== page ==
Today’s oenophiles have to consider the possibility that their valuable wine bottles may be corked, oxidized, “maderized” (ruined due to over-heating), re-fermented (gone fizzy in the bottle), or sullied by a contaminant. Things were much easier in 16th-century Italy: You could just blame the witches. It was commonly believed that after their satanic midnight Sabbath parties, witches had the nasty habit of invading a village’s wine cellars and sullying the vats with their urine or excrement. This, needless to say, did nothing for a wine’s bouquet. Thousands of European women were being burned at the stake for their evil powers, but somehow the problem could not be controlled.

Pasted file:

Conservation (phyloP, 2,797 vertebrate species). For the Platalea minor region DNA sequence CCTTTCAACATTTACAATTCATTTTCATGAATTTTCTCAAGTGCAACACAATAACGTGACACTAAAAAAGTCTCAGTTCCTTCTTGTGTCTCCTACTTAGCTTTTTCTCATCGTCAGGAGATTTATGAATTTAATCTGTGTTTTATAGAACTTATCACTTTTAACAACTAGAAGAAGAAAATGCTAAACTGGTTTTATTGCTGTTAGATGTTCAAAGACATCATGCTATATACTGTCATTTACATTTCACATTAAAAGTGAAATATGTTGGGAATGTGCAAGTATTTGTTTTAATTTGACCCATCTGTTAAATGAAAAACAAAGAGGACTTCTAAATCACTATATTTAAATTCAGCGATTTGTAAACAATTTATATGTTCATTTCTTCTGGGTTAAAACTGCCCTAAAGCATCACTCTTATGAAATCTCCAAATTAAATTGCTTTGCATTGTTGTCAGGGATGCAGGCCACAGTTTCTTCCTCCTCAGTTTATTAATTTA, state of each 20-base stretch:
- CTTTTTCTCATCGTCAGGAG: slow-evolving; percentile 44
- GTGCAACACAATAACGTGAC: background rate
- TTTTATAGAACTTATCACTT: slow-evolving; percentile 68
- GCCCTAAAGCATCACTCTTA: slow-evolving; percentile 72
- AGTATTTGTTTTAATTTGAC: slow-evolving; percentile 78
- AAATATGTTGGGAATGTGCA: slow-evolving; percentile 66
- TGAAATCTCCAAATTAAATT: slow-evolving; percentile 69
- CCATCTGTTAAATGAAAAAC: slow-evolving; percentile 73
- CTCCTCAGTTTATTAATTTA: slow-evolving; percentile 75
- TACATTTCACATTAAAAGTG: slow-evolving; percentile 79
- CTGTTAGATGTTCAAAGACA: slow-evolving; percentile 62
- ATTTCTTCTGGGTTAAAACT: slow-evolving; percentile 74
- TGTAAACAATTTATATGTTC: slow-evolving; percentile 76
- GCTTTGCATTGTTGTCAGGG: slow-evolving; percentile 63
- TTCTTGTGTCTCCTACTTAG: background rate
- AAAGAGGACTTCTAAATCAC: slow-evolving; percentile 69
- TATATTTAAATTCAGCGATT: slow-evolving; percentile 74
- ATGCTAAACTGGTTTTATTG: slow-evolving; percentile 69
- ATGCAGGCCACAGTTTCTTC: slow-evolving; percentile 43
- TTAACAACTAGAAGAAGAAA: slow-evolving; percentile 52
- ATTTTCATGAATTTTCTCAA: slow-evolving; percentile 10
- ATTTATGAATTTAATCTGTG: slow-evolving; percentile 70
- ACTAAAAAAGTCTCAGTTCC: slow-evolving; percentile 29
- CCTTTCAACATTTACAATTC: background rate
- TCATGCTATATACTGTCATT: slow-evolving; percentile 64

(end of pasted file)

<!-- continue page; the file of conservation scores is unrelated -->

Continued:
The situation was better if you happened to live in northern Italy’s alpine province of Friuli on the border with Austria (still a fine wine-producing region), because there dwelt a team of occult heroes: the benandanti, or Good Walkers, a revered group… More…